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Working drawings for the stables, July 1824 (2)

Notes

Drawing 11 shows a design for the storey-posts in the coach-house. The timber posts are approximately 9½ inches wide. A brick wall is shown as extending from the back of the centre storey-post, thereby dividing the coach-house into two separate bays; this wall has been added in feint pencil to the plan on the verso.

Drawing 12 is a design for the weather vane on top of the stables. Its iron shaft is clad in copper 'that is exposed to the weather' and is connected to the stone clock turret with a nut and screw.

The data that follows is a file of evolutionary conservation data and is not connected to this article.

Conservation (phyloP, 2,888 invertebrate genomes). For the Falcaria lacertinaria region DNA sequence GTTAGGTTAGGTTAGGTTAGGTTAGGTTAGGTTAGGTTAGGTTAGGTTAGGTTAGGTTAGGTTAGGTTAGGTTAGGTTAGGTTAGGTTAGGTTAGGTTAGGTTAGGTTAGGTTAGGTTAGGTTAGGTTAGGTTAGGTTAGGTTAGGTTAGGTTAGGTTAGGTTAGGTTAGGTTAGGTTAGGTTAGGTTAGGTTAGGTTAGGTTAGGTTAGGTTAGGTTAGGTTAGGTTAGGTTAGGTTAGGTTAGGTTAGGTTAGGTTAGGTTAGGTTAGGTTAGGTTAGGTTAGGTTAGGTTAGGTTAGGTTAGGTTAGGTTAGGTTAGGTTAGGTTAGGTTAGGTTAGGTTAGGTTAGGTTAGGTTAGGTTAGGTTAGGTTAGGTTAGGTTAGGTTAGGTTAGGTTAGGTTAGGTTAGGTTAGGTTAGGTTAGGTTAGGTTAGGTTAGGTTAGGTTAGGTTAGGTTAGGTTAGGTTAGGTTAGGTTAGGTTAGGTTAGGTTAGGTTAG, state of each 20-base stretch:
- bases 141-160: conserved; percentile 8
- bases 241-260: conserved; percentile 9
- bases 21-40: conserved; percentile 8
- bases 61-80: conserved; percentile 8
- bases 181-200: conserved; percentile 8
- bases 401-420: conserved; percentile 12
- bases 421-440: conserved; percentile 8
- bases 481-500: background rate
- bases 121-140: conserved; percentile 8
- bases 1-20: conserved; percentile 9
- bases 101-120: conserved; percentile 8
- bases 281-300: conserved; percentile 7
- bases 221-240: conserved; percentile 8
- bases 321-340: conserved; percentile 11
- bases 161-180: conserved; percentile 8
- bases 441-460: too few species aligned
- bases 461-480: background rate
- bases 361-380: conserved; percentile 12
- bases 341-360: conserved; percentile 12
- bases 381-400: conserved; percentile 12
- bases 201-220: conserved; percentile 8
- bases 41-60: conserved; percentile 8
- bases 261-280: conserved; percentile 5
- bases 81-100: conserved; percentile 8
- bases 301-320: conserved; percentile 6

The verso of drawing 11 mistakenly shows the dimensions as in inches.

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Sir John Soane's collection includes some 30,000 architectural, design and topographical drawings which is a very important resource for scholars worldwide. His was the first architect’s collection to attempt to preserve the best in design for the architectural profession in the future, and it did so by assembling as exemplars surviving drawings by great Renaissance masters and by the leading architects in Britain in the 17th and 18th centuries and his near contemporaries such as Sir William Chambers, Robert Adam and George Dance the Younger. These drawings sit side by side with 9,000 drawings in Soane’s own hand or those of the pupils in his office, covering his early work as a student, his time in Italy and the drawings produced in the course of his architectural practice from 1780 until the 1830s.

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